Having A Late-Life Drug (Deductible) Crisis? Do This!

by: George Schneider

If I had to choose, I'd choose a drug-deductible crisis over a drug crisis.

Growing old is tough enough without having to constantly deal with governmental and health insurance onslaughts.

We'll discuss a late-life crisis and how we kept ahead of it, buying shares in high yield REITs, Government Properties Income Trust and Chatham Lodging.

Recently, I wrote a piece titled, "Did Your Medicare Premium Just Double? Here's How I'm Dealing With It." Over 50,000 readers read that article and left over 700 comments. For background on what I'm about to discuss, I recommend reading it and adding your own 2 cents in the comment section.

Life Crisis

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We're all familiar with the concept of a mid-life crisis.

mid·life cri·sis


noun: mid-life crisis

  1. an emotional crisis of identity and self-confidence that can occur in early middle age.

It is often manifested by middle-aged males, who, in a desperate attempt to regain, retain or recapture their youth and vitality, go out and buy themselves a fancy toy. The most common is a shiny new sports car. We're all familiar with this stereotype.

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When we get into late-life, other crises befall us. Here's another that I just faced.

From $0 To $500 Drug Deductible

My wife and I both have Medicare Advantage Care plans. As a condition of having part D drug coverage, we must pay, in addition to our regular monthly premiums, $46 per month to the Medicare Advantage Care plan, plus $32 per month which is deducted from our Social Security benefit. This is just for drug coverage. So, in total, we are spending $78 per month, each, or $156 per month for both of us to have drug coverage.

This does not pay for our drugs in total. We still have to pay various amounts, from $12 to $46 for drug prescriptions, based on what tier the drug falls into in the plan's drug formulary.

Moment Of Truth

Recently, upon placing an order for a prescription, we were told we'd have to pay the full cost of a drug prescription, some $100. "Why?" I asked. I was informed that my health plan, beginning January 1, had instituted a $250 per person drug deductible. This means that each of us has to pay the full cost of our drugs for the first $250 each year, before the plan would pay any part of the costs for drugs, above the $250 threshold, based on the tier if falls into.

I consulted the latest "Evidence of Coverage" manual, and lo and behold, our health insurance company had pulled a fast one on us. We were now responsible for that first $250 of drugs, which represents a total of $500 for the two of us, each year.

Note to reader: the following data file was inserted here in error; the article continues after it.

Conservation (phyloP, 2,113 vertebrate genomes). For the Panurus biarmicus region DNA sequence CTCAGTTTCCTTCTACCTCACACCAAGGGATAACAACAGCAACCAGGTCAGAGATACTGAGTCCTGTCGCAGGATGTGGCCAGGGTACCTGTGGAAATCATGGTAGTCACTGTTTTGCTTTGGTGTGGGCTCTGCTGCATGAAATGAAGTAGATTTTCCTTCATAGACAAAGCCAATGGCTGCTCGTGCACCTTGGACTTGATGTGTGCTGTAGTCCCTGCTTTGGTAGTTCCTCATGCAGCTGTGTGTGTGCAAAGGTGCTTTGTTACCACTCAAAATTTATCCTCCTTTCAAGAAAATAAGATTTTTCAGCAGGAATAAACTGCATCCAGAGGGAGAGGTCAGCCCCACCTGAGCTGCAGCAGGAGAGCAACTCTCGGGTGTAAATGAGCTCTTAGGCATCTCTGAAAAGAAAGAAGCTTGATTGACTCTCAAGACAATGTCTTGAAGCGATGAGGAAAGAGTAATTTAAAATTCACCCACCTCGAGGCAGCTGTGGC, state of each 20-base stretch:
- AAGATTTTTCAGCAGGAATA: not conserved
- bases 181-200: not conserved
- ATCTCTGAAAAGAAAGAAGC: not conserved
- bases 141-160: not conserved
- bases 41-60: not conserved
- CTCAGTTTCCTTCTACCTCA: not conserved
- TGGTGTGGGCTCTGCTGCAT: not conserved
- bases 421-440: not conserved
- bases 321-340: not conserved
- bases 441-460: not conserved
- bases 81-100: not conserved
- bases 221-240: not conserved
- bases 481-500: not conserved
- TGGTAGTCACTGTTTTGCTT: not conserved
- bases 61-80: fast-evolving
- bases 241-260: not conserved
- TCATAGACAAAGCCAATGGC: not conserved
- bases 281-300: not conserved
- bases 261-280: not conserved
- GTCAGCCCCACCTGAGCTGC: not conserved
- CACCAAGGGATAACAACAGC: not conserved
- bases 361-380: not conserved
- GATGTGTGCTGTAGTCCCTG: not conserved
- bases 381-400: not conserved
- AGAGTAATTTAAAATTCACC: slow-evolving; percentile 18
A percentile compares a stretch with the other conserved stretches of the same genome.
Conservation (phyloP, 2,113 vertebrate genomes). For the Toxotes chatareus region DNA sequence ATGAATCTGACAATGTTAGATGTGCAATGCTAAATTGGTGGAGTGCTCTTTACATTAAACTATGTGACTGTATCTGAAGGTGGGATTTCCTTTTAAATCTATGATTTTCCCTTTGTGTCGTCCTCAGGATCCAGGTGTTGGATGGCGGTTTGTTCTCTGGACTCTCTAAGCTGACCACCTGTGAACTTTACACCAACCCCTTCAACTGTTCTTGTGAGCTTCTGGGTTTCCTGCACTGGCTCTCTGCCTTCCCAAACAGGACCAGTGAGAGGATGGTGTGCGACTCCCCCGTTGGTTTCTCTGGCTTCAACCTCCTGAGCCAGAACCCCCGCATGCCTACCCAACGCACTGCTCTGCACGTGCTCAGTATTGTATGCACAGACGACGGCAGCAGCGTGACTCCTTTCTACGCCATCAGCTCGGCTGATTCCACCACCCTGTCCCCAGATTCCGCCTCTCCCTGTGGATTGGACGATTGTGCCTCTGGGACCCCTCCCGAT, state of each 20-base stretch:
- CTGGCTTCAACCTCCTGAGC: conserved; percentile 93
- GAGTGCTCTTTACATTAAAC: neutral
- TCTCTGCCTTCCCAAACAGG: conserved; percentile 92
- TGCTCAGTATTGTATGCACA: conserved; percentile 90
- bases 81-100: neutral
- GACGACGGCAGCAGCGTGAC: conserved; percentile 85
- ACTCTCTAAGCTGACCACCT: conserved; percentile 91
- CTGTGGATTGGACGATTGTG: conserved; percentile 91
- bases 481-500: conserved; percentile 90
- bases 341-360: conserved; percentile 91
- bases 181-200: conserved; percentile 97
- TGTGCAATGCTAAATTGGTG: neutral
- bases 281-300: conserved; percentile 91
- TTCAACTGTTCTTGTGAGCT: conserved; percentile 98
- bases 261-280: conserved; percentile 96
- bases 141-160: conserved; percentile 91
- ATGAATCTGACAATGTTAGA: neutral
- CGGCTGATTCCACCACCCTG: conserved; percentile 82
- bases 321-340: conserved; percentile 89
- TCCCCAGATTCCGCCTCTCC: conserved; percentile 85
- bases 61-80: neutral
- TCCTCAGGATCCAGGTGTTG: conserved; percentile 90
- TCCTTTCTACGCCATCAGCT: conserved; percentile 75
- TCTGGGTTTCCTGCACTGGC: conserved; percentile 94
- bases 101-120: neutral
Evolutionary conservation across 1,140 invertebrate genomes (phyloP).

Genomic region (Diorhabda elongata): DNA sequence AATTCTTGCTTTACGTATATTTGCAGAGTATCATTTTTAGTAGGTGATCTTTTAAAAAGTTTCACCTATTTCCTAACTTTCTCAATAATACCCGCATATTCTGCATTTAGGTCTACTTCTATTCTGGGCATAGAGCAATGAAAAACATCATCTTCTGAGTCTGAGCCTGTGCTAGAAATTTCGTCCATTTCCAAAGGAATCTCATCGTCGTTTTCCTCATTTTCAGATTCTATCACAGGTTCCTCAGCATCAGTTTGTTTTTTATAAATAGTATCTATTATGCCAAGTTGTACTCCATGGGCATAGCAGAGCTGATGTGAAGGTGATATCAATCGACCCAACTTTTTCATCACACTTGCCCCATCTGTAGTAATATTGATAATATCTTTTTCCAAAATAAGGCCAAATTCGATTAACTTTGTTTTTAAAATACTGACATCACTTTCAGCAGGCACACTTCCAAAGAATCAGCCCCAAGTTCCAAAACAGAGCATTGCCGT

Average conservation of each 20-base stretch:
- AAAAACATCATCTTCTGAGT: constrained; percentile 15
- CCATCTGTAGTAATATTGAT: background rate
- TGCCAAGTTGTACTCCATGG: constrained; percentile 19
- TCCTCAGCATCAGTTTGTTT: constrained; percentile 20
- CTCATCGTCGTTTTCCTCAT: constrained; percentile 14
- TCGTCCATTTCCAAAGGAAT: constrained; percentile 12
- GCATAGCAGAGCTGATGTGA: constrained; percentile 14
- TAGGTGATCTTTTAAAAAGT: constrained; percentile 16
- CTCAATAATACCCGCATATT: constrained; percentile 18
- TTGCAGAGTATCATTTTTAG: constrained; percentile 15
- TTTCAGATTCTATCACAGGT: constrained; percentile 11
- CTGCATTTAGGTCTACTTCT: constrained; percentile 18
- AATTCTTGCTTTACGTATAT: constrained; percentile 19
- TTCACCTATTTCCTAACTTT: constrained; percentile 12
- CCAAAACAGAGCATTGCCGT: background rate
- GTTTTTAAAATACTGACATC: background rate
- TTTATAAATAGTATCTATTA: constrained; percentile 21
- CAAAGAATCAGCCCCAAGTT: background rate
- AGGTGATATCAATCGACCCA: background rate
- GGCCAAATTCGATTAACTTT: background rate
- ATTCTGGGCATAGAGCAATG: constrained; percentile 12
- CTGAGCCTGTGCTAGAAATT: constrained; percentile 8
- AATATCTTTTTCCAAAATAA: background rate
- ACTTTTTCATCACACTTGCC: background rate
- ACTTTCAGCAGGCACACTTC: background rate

So, on top of the $156 per month we pay ($1872 per year) in drug coverage premiums, we now have to pay the first $500 of drug costs before our plan pays a penny towards our drug costs! Since our combined drug costs rarely exceed $500 per year, it's as if we now have a catastrophic drug plan that doesn't cover the usual costs of our drugs and will only pay off for us if we develop a very serious health problem. Our drug costs now total a minimum of $2372 annually if we spend $500 on drugs this year.

I Didn't Take This News Sitting On My Hands

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Those of you who follow me and know me, know by now that I'm a proactive investor. In the face of real-world events that impact my financial security, I take action to remedy the situation as best as I can.

Over the last couple of days, here's what I did.

In my personal portfolio, I bought:

1000 Government Properties Income Trust (GOV) Dividend $1.72 Income $1720

1000 Chatham Lodging Trust (CLDT) Dividend $1.32 Income $1320

Total new income $3040

Both stocks had been on my watch list for sometime. Subscribers were apprised of this and alerted with my target entry prices. Buyers of GOV at our entry price received a high yield of 11.67%. Buyers of CLDT at our entry price received an accidentally high yield of 7.06%.

What's Up With These High Yields?

Thanks to the ten-year treasury spiking to 2.91% on 2/27 and 2.96% the week before, REIT investors are starting to stampede towards the exit. They're falling over themselves, trying to dispose of their shares as fast as they can. This panic is putting extra downward pressure, out of proportion to the threat. This panic is also driving shares on my watch list into my hands at the target entry prices that I determined would give me the yield and income that I want. I don't let the market decide what I pay for a stock. I set the agenda and achieve the goal.

The Fed's Take

Jerome Powell, the new Fed chairman, testified to Congress on Monday, 2/26/18. He assured Congress that his intention was to continue the slow and measured pace of interest rate hikes pursued by his two predecessors, Janet Yellen and Ben Bernanke. Though he stated the economy continues to strengthen and unemployment continues in a steady downtrend, he saw no reason to divert from the slow and steady course. He also stated that based on current economic conditions, three rate hikes as expected by the markets is a correct assumption. Though he acknowledged the recent stock market correction, he stated that he was not concerned from an economic standpoint and the course he's set for interest rate hikes would not be deterred.

It is important to recognize that the Fed is clearly telegraphing a message to us. Along with quarterly reports showing profits rising 11% on average from last year's comparable quarter, the message is that raising rates is consistent with a strengthening economy to keep it from over-heating and to keep inflation in check. The Fed is getting ahead of the curve to smooth out the final stages of this long economic recovery. When rates are rising in a strong economy, it is a good sign that companies, including the REITs, are doing well, and that continued profitability is expected. In other words, slow and steady rate increases should not only be expected, but they are appropriate in today's economic environment.